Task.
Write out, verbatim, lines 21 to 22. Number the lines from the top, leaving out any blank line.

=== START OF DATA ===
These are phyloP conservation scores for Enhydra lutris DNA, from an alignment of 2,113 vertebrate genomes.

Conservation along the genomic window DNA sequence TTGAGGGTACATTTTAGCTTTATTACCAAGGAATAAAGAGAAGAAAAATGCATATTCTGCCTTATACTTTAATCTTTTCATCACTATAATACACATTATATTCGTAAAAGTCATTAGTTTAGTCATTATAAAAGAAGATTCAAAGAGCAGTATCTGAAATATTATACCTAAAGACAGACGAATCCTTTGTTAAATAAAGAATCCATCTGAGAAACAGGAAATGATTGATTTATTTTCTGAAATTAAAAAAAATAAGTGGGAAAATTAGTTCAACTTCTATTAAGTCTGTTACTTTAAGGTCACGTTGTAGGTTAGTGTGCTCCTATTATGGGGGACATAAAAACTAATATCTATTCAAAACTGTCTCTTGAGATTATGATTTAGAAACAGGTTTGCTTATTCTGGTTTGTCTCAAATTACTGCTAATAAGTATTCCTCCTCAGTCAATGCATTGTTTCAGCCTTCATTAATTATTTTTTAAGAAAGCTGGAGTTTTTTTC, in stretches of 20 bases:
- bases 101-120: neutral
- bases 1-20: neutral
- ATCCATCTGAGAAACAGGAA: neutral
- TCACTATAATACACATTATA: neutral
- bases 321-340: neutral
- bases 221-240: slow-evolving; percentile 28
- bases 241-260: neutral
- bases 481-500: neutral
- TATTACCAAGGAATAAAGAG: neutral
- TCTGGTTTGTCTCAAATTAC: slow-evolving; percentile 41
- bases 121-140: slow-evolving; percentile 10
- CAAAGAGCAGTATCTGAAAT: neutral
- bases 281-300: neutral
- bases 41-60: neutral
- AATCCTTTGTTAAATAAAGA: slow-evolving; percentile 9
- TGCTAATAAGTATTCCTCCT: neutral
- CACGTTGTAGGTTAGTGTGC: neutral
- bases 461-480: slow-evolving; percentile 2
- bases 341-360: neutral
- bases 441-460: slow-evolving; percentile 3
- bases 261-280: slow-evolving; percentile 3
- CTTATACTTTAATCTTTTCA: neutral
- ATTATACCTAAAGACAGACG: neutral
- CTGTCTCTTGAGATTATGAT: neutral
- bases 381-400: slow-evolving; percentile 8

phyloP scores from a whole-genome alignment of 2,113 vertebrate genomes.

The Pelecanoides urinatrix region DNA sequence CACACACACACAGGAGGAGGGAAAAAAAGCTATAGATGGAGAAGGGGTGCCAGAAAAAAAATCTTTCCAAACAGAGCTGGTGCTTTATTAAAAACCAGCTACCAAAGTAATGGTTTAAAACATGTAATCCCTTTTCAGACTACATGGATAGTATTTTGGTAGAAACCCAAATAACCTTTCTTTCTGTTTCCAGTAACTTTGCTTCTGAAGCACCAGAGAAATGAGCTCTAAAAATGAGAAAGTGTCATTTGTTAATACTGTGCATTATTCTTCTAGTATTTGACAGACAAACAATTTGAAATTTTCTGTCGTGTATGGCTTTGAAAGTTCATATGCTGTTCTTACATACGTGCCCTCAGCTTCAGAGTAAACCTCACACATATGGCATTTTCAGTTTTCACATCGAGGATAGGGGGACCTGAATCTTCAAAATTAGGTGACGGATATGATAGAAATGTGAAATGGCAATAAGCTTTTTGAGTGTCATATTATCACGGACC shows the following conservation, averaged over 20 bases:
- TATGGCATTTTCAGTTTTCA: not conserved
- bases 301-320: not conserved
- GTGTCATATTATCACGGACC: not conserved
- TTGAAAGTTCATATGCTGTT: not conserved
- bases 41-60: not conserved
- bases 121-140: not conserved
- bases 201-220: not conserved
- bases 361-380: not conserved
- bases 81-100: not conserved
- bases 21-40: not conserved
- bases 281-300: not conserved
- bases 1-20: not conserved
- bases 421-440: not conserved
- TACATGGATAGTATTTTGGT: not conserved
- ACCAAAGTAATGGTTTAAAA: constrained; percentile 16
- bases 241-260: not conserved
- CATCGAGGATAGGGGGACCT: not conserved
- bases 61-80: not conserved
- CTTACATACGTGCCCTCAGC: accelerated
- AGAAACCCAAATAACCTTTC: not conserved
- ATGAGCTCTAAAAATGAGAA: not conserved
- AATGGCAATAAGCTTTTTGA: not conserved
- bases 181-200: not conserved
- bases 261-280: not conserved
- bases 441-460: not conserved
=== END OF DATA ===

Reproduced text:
- bases 341-360: neutral
- bases 441-460: slow-evolving; percentile 3